In phase-I clinical studies, BB-10010 was extremely well-tolerated with no maximum tolerated dose defined at up to 300 μg/kg administered subcutaneously and up to 100 μ/kg intravenously.27 Only a few mild local injection site reactions were observed despite its earlier classification as a proinflammatory chemokine22 and a single subcutaneous (SC) injection resulted in sustained plasma levels over a 24-hour period.

We now report the effects of BB-10010 on the maintenance of hematopoiesis in humans, using BM and peripheral blood parameters, following a repeated daily dosing schedule, administered with every cycle of 5-fluorouracil, adriamycin, and cyclophosphamide (FAC) chemotherapy in patients with advanced breast cancer.

MATERIALS AND METHODS

Between August, 1995 and March 1996, 30 patients with advanced breast cancer were recruited from three centers: 20 at the Christie Hospital, Manchester, 9 at Guy’s Hospital, London, and 1 at the Institute of Cancer Studies, Birmingham. The protocol was approved by the South Manchester Ethical Committee and written informed consent was obtained from all patients. Patient inclusion criteria included the following: females aged 18 years or older with advanced breast cancer and Eastern Cooperative Oncology Group (ECOG) performance status < 2. White cell count (WCC) ≥ 3 × 109/L, platelets ≥ 100 × 109/L, and hemoglobin (Hb) ≥ 11 g/dL. They had normal renal function tests, normal bilirubin, and transaminases less than two times the upper limit of normal. Exclusion criteria included previous chemotherapy, except standard adjuvant cyclophosphamide, methotrexate, and fluorouracil (CMF) chemotherapy at least 6 months previously and previous radiotherapy to more than one third of the axial skeleton.

Randomization.

Patients were randomized to receive either 0, 30, or 100 μg BB-10010/kg SC daily for 7 days (days −1, 0, 1, 2, 3, 4, and 5) administered at the start of each of the six cycles of FAC chemotherapy (day 0), which were given at 21-day intervals. Control patients received chemotherapy only. Subjects were balanced by the method of minimization according to whether they had received previous CMF adjuvant chemotherapy or not, plus the extent of any metastases in their hematopoietic system. These were categorized as follows: (1) locally advanced disease with a negative bone scan; (2) evidence of metastatic disease in less than three marrow containing areas of skeleton; and (3) evidence of metastatic disease in all three of the principal marrow containing areas of the skeleton (ribs/pelvis/spine).

Cytotoxic chemotherapy.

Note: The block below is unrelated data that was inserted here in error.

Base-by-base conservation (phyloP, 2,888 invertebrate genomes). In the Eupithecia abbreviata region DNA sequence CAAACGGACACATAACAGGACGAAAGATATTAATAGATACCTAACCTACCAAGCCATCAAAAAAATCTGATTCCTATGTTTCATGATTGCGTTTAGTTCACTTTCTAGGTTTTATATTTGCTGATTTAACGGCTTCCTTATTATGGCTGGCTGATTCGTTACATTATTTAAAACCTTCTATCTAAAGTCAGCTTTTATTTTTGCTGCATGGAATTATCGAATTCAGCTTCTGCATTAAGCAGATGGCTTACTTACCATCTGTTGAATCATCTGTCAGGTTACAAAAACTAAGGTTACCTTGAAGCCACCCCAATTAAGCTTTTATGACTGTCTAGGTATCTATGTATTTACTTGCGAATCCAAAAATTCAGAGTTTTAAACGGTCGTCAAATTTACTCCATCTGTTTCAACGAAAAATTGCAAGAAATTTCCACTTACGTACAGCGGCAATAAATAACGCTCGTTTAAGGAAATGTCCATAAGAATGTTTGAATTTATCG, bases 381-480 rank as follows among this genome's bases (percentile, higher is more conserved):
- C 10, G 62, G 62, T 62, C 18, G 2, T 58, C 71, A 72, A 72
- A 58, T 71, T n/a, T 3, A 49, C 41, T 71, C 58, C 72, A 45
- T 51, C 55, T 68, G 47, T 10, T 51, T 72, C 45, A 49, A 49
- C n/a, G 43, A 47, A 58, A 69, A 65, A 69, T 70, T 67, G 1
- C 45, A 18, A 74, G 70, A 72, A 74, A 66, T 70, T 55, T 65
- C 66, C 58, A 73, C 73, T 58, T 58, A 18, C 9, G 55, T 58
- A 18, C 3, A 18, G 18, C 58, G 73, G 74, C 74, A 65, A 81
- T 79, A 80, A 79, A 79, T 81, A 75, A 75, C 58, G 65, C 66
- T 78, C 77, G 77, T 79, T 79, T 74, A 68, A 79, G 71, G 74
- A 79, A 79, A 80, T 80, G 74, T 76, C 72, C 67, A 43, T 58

All patients received intravenous FAC chemotherapy (5-FU 600 mg/m2 day 0, doxorubicin 50 mg/m2, and cyclophosphamide 600 mg/m2) on day 0 and subsequently at 21-day intervals. In each cycle, the chemotherapy was administered 24 hours after the start of the BB-10010 dosing. All subjects received a 7-day course of prophylactic ciprofloxacin and fluconazole if their neutrophil count dropped below 0.5 × 109/L at any time during the study. If neutrophils or platelets had not recovered to ≥1 × 109/L or ≥100 × 109/L, respectively, chemotherapy was to be delayed by up to 2 weeks. Dose reductions of 25% were to be made in succeeding cycles in event of either (1) an episode of neutropenic sepsis (temperature ≥ 38°C and neutrophils < 0.5 × 109/L); (2) any nonhematopoietic National Cancer Institute (NCI) toxicity of grade 3 or 4; or (3) failure of the neutrophil count to recover following a 1-week delay.

BB-10010.

BB-10010 was supplied by British Biotech Pharmaceuticals Ltd as a sterile solution at 2 mg/mL concentration in phosphate-buffered saline (PBS). Ampules of drug were stored at −20°C then thawed within 7 days before administration and stored at 4°C. The correct volume of BB-10010 was drawn into a 25-gauge 1 inch sterile needle from either the 10 mg/mL ampule (for the 100 μg/kg dose level) or the 2 mg/mL ampule (for the 30 μg/kg dose level). The BB-10010 was administered as a daily (7 days) SC injection, the first dose being given 24 hours before each cycle of FAC chemotherapy.

Peripheral blood assays.

Full blood counts (FBC) were taken at screening and on days 7, 10, 14, 16, and 20 of cycles 1, 3, and 6 plus day 20 of cycles 2, 4, and 5. Circulating progenitor cells were assayed on days 14, 16, and 20 of cycles 1, 3, and 6, in 11 of the 20 patients attending the Manchester center, using a clonogenic assay for GM-CFC. CD34+ cells were assessed by flow cytometry.

GM-CFC assay.